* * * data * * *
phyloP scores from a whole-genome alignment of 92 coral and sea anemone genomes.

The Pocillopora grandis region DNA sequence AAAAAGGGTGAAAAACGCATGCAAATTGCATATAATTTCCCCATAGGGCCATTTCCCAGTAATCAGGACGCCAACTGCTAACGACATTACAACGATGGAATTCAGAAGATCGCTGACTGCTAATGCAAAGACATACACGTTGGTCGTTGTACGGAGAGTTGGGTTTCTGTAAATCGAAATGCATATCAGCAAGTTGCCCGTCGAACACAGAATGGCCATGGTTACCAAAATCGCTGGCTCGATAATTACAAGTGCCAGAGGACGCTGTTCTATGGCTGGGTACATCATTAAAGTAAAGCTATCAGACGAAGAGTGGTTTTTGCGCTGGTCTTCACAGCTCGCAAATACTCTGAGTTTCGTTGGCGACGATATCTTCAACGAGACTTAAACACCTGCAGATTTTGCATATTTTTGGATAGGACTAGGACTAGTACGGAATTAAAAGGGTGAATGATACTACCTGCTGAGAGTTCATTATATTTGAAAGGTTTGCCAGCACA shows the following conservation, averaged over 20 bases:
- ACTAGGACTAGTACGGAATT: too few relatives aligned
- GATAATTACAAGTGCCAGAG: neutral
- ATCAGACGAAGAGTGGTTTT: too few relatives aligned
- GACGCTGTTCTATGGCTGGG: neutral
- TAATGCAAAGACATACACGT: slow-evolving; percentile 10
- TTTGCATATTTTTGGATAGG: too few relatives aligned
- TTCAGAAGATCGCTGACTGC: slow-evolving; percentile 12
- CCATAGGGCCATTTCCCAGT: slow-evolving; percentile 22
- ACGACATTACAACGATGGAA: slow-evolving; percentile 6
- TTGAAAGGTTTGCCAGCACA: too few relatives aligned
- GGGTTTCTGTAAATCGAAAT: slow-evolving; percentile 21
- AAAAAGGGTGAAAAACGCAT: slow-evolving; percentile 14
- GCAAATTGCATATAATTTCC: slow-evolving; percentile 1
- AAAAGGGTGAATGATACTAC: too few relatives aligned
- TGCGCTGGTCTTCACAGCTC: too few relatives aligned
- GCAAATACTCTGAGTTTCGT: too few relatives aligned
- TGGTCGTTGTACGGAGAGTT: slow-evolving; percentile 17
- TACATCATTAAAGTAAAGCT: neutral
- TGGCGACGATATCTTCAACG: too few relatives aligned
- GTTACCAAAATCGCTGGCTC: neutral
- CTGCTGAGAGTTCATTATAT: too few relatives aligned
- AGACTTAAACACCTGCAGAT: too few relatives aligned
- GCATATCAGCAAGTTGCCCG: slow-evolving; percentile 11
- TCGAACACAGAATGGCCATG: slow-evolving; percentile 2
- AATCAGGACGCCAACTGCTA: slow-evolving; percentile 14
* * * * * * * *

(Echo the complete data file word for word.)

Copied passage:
phyloP scores from a whole-genome alignment of 92 coral and sea anemone genomes.

The Pocillopora grandis region DNA sequence AAAAAGGGTGAAAAACGCATGCAAATTGCATATAATTTCCCCATAGGGCCATTTCCCAGTAATCAGGACGCCAACTGCTAACGACATTACAACGATGGAATTCAGAAGATCGCTGACTGCTAATGCAAAGACATACACGTTGGTCGTTGTACGGAGAGTTGGGTTTCTGTAAATCGAAATGCATATCAGCAAGTTGCCCGTCGAACACAGAATGGCCATGGTTACCAAAATCGCTGGCTCGATAATTACAAGTGCCAGAGGACGCTGTTCTATGGCTGGGTACATCATTAAAGTAAAGCTATCAGACGAAGAGTGGTTTTTGCGCTGGTCTTCACAGCTCGCAAATACTCTGAGTTTCGTTGGCGACGATATCTTCAACGAGACTTAAACACCTGCAGATTTTGCATATTTTTGGATAGGACTAGGACTAGTACGGAATTAAAAGGGTGAATGATACTACCTGCTGAGAGTTCATTATATTTGAAAGGTTTGCCAGCACA shows the following conservation, averaged over 20 bases:
- ACTAGGACTAGTACGGAATT: too few relatives aligned
- GATAATTACAAGTGCCAGAG: neutral
- ATCAGACGAAGAGTGGTTTT: too few relatives aligned
- GACGCTGTTCTATGGCTGGG: neutral
- TAATGCAAAGACATACACGT: slow-evolving; percentile 10
- TTTGCATATTTTTGGATAGG: too few relatives aligned
- TTCAGAAGATCGCTGACTGC: slow-evolving; percentile 12
- CCATAGGGCCATTTCCCAGT: slow-evolving; percentile 22
- ACGACATTACAACGATGGAA: slow-evolving; percentile 6
- TTGAAAGGTTTGCCAGCACA: too few relatives aligned
- GGGTTTCTGTAAATCGAAAT: slow-evolving; percentile 21
- AAAAAGGGTGAAAAACGCAT: slow-evolving; percentile 14
- GCAAATTGCATATAATTTCC: slow-evolving; percentile 1
- AAAAGGGTGAATGATACTAC: too few relatives aligned
- TGCGCTGGTCTTCACAGCTC: too few relatives aligned
- GCAAATACTCTGAGTTTCGT: too few relatives aligned
- TGGTCGTTGTACGGAGAGTT: slow-evolving; percentile 17
- TACATCATTAAAGTAAAGCT: neutral
- TGGCGACGATATCTTCAACG: too few relatives aligned
- GTTACCAAAATCGCTGGCTC: neutral
- CTGCTGAGAGTTCATTATAT: too few relatives aligned
- AGACTTAAACACCTGCAGAT: too few relatives aligned
- GCATATCAGCAAGTTGCCCG: slow-evolving; percentile 11
- TCGAACACAGAATGGCCATG: slow-evolving; percentile 2
- AATCAGGACGCCAACTGCTA: slow-evolving; percentile 14